The challenge is still to identify the standard terms and to secure agreement of interested parties. Individual corporations and law firms are starting to create their own standards. Where the effort involves am industry group, the process can take many years, as with ISDA. And in this case, parties to the OTC Derivative contracts are often the same organizations, sometimes on different sides of the deal. In other words, they had a shared interest in conformity and fairness.
Where there are divergent interests, it is likely that the process of standardization will take longer, unless as Doug points out one side can dictate terms. However, one of the goals I seek to achieve is to narrow the points of divergence. Whether it is a loan agreement or an asset purchase agreement there are a few key provisions; the remainder are already fairly consistent, or in some cases inconsistent for really no good commercial reason.
I found it interesting that the ISDA was not higher. I would have expected 99-100% consistency. Again it could be that that the documents you pulled from EDGAR are highly negotiated for that type of document.
There was some effort to standardize early investment documents from a Silicon Valley legal association. They never got very far.
The one standardization I saw over the last few years was the intercreditor agreement between a mortgage lender and mezzanine lender in real estate documents. The form was drafted by Dechert as counsel for S&P. Lenders started requiring that form or a comparison to that form in securitized mortgage loan originations. That financing market has now disappeared so I am not sure if the form will stick.
Too many lawyers think of themselves at artisans for these agreement and that they must use their template. Having a common starting point would make the legal work easier on the lawyers and the client. Your study goes a long way toward showing the need to have at least common outline.
Side Note on XBRL
Ron’s asked Doug and Kingsley about the potential impact and relationship of the SEC adopting XBRL on document drafting and standardization. Here are their comments:
One of the interesting features for markup is the approach taken by Fannie Mae in their DUS program for multi-family mortgage loans. All changes to the document are in an addendum rather than incorporated into the document. Anyone can quickly see how that document differs from the standard form.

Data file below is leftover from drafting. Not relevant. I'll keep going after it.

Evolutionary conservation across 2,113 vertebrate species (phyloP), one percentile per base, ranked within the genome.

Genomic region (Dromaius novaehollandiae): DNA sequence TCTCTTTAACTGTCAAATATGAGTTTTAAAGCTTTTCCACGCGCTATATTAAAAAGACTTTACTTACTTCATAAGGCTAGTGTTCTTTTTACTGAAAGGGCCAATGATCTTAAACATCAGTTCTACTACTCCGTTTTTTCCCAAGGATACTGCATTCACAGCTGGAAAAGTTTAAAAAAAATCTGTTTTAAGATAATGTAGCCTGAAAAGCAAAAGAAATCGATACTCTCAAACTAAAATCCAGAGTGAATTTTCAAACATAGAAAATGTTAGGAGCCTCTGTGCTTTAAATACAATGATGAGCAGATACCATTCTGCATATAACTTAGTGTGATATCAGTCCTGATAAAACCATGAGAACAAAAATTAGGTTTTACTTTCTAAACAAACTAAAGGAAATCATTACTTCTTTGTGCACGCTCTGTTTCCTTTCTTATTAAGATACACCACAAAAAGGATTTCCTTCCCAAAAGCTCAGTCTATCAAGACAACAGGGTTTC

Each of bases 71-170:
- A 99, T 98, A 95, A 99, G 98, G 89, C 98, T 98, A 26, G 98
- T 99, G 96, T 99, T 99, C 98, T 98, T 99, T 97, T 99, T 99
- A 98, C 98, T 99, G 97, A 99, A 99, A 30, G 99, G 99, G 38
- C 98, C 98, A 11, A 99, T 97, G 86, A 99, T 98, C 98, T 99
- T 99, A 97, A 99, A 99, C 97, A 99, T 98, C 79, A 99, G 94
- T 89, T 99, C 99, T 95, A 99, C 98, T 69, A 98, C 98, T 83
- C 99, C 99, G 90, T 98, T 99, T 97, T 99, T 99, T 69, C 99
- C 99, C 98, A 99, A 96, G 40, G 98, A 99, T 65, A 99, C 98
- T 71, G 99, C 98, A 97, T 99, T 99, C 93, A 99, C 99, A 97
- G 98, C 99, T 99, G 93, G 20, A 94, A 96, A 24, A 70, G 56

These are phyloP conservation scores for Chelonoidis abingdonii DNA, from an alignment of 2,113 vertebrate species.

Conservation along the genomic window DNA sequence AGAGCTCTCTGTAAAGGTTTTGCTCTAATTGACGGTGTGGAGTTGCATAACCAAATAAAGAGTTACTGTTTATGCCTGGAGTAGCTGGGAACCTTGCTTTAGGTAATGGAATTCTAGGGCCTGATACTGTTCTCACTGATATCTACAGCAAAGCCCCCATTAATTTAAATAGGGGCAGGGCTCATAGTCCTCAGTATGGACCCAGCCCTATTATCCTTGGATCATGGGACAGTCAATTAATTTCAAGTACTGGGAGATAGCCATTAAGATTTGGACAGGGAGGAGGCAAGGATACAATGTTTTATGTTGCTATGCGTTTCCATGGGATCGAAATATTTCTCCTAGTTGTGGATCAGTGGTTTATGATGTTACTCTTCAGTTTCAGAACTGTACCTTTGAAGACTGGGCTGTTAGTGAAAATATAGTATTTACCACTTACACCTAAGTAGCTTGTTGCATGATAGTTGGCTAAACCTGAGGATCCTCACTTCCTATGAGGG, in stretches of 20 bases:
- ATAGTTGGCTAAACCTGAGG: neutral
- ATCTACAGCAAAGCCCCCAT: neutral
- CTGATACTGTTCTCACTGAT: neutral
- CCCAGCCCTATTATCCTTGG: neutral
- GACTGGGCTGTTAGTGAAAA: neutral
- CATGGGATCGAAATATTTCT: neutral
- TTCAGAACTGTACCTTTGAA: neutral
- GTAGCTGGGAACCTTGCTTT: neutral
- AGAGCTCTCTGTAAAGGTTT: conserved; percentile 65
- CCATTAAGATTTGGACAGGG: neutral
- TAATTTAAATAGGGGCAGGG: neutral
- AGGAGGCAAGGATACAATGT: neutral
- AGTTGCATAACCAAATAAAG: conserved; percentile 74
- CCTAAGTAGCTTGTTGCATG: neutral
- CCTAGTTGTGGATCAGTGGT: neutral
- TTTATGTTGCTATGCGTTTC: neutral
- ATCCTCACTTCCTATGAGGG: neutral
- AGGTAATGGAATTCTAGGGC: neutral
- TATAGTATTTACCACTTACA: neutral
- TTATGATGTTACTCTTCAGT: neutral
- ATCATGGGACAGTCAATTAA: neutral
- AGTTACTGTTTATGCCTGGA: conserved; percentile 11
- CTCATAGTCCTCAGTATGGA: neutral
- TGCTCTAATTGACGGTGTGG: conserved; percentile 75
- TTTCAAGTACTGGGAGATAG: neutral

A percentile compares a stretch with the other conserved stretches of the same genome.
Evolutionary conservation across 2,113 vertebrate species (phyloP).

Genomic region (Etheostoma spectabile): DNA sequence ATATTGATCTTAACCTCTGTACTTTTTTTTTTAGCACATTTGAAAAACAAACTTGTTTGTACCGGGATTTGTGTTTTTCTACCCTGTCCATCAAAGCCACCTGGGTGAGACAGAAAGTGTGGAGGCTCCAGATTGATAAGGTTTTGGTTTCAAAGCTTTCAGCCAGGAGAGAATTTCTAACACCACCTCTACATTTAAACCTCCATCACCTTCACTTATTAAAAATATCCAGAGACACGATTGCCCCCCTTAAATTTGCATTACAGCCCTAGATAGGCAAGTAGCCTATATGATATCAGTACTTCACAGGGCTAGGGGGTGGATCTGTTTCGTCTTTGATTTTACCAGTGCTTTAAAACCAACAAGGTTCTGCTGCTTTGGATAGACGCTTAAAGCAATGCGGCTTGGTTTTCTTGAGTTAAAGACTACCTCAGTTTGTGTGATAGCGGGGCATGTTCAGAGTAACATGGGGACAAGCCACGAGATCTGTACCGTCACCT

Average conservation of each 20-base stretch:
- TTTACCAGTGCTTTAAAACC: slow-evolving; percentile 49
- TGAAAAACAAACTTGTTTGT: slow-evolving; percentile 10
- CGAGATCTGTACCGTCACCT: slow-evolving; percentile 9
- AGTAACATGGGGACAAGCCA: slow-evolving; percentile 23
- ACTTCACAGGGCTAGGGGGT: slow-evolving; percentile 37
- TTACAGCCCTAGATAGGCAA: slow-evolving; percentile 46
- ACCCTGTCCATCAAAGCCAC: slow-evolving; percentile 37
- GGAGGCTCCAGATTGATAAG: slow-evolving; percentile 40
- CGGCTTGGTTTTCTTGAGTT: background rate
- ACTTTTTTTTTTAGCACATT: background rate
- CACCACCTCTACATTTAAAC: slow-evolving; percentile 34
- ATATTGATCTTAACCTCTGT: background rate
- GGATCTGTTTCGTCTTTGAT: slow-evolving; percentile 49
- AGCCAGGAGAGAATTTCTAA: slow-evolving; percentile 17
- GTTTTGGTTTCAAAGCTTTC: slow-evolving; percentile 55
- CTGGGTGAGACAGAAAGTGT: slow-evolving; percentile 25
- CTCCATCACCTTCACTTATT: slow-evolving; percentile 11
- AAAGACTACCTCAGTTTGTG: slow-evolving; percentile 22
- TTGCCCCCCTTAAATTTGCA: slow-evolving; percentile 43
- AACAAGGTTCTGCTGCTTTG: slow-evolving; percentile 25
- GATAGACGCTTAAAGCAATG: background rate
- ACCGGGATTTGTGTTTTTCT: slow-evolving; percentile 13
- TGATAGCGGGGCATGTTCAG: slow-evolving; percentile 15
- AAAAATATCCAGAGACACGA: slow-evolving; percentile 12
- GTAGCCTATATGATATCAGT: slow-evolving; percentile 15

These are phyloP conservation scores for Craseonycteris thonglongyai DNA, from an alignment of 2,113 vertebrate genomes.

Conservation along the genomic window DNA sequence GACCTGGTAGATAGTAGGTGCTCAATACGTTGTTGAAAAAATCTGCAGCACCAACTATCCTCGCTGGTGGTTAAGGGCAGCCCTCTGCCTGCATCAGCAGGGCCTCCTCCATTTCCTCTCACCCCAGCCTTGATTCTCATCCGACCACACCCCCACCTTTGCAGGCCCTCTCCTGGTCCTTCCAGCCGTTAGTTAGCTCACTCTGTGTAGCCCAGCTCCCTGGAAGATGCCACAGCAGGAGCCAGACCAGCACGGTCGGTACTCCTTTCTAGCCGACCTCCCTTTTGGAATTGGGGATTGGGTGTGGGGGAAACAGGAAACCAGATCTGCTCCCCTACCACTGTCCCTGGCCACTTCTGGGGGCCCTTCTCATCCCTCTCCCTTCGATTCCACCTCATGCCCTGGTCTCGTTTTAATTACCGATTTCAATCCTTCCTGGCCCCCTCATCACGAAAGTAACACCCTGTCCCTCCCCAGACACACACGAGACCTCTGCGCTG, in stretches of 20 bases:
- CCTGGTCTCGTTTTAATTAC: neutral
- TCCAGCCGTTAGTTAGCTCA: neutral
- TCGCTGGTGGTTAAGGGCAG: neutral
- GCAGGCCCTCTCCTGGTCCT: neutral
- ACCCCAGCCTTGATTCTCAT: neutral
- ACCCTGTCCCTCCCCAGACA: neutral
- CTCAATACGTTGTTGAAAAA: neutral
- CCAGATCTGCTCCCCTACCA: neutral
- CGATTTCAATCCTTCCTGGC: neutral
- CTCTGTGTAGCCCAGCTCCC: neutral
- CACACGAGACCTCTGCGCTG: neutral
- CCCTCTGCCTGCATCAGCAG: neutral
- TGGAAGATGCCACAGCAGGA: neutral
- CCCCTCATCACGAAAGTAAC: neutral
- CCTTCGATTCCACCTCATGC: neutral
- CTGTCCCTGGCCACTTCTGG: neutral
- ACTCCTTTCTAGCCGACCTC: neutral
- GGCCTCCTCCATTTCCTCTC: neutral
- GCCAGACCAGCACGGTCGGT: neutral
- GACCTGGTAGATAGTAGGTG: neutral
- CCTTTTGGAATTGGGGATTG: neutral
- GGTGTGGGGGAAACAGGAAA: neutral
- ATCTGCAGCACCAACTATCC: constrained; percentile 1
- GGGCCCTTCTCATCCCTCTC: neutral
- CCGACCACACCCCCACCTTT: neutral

Of course, for a document with lots of changes, it gets very difficult to read. The Fannie Mae documents are very fair to the borrower so there is generally very little negotiation. (As a result, legal fees are low.)
The Rouse Company used to take the addendum approach for their smaller retail leases as well. That worked, not because their lease form was fair, but that they rarely agreed to changes. There was a big imbalance in bargaining power.
I am not fully conversant with the SEC’s strategy, but I can comment wearing my techy-hat.
Most efforts at markup language tend to focus on meta-data extraction, such as names, dates and amounts. The technology typically uses rules-based extraction techniques and unfortunately these are language and document type specific, thereby hampering widespread adoption.
Yet another one goals is apply statistical analysis methods that work on all document types and languages to identify the substantive provisions of documents: i.e. what terms does it contain; and what terms may be missing.
I am not aware if SEC project includes the latter analysis, but I think it would add value. In fact, the first application I developed, a document assembly system, created a document summary of its key provisions, so I could be better recall the contents of the document when a client called.